Tuesday, November 26, 2013

Software Update Barely Makes Dent In Tesla Model S “Vampire” Issue

Tesla S at Seattle Auto Show 2013

Standby power — or vampire draw — allows consumer goods such as smartphones, cloud-enabled laptops and PS4s to wake up immediately to do whatever it is you need them to do. There are drawbacks, of course, such as the wasting of resources (money, electricity, the things that make electricity happen) and fires.

Speaking of fires, Tesla may need to cast more sunlight upon the S's vampire draw issues, as it would appear their latest software update hasn't done much to drive the stake into its heart if one owner's experience is to be believed.

The cause for the vampire drain overall was a software update that fixed a number of issues found in the original version of the sedan's operating system when the latter was put into sleep mode. By "fixed," of course, the automaker merely disabled sleeping altogether.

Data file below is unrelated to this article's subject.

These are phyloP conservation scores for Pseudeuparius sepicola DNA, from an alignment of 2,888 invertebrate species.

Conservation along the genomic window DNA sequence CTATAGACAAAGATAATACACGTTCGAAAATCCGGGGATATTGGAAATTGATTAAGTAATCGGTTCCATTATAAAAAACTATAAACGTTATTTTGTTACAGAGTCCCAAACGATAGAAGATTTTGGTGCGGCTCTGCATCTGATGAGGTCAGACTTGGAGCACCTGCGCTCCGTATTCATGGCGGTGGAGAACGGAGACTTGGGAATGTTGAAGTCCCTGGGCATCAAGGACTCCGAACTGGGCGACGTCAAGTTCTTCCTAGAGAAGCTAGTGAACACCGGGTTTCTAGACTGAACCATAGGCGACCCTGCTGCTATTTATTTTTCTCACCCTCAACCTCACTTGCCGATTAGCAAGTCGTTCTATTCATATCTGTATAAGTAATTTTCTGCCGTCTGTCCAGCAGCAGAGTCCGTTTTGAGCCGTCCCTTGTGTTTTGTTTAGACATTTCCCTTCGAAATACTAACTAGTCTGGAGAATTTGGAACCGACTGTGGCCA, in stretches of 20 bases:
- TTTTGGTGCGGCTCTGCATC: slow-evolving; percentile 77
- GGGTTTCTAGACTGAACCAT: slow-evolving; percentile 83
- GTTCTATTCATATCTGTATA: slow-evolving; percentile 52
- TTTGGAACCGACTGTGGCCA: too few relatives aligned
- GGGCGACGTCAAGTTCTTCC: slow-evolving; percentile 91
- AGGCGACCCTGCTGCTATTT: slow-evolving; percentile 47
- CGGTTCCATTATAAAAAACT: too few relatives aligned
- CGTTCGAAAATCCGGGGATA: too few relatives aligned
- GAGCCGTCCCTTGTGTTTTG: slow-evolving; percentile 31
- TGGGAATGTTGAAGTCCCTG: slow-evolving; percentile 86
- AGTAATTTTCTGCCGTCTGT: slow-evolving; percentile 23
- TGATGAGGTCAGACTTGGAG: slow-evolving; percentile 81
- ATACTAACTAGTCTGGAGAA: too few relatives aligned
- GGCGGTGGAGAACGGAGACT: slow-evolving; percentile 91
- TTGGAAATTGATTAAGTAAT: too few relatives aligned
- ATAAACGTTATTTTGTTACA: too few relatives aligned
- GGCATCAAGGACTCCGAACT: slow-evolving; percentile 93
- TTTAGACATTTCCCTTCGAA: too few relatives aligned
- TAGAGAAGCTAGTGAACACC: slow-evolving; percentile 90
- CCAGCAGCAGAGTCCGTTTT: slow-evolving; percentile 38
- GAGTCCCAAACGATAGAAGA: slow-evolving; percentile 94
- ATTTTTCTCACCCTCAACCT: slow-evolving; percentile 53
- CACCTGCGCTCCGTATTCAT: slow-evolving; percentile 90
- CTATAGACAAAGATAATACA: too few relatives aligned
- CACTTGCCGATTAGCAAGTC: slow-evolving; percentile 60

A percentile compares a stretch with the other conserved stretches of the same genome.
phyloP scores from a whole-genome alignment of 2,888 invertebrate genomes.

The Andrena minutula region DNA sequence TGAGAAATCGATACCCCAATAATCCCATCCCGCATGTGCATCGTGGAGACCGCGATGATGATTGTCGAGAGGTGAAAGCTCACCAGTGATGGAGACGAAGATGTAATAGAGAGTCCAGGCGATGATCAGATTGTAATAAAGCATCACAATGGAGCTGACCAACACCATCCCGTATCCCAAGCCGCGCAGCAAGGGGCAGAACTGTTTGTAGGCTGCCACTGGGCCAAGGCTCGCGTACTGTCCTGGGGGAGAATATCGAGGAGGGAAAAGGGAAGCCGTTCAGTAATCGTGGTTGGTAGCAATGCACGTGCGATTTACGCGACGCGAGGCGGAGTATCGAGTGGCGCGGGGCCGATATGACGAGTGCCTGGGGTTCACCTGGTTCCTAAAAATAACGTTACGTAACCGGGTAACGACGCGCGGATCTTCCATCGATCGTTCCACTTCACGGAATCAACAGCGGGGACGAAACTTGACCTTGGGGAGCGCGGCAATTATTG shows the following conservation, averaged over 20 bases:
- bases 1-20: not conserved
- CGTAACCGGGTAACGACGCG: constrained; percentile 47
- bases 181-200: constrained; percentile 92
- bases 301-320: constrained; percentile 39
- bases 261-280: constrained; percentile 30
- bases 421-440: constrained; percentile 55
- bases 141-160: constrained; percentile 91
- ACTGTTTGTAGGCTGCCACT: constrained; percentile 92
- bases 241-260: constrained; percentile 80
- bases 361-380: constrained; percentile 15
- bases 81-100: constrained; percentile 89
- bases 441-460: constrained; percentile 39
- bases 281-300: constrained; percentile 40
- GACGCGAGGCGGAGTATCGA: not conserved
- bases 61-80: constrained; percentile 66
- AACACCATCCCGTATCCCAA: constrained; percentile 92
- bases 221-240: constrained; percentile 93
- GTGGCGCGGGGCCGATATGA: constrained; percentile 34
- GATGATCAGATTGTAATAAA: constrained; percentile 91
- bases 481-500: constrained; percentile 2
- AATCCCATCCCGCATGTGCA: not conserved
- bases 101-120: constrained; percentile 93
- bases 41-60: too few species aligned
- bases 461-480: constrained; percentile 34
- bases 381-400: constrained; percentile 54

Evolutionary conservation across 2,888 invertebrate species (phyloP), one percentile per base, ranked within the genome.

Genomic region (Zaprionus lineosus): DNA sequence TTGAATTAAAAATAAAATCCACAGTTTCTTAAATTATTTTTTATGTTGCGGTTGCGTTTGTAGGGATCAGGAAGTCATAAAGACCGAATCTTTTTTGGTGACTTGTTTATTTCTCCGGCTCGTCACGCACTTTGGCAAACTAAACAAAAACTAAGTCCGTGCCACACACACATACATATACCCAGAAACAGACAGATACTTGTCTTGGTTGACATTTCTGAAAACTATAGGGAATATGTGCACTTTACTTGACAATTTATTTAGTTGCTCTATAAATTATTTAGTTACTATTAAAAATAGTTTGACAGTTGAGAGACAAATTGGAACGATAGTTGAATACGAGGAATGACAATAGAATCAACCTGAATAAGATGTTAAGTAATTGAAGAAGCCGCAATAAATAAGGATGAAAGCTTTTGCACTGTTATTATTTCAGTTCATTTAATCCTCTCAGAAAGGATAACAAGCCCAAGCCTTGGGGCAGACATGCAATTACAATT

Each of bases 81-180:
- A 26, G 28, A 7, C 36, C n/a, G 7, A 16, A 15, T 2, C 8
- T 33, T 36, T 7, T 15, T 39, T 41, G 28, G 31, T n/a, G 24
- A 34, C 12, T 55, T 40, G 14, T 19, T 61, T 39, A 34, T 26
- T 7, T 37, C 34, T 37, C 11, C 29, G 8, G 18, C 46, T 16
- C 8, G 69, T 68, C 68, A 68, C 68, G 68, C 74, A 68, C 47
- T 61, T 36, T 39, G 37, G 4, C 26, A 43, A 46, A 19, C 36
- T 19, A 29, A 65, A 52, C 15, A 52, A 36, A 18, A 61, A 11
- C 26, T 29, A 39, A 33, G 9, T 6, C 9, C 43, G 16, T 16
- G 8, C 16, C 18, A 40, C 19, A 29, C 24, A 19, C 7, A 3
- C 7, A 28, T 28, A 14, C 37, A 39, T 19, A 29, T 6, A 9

What happened next? The standby power went from 1 percent every 24 hours to as much as 8 percent in the same time period, depending on what model one owned.

Tesla CEO Elon Musk addressed this issue in March of this year, promising a new sleep mode update in July would bring the draw down to a much more reasonable 0.2 percent.

While the update would ultimately arrive in late fall, the owner found his S drained 15 miles of indicated range every 24 hours, down from a peak of 23 miles when the S was first tested earlier this year. Not quite 0.2 percent, though the Best & Brightest are questioning the owner's methodology in the comments.

from The Truth About Cars http://www.thetruthaboutcars.com


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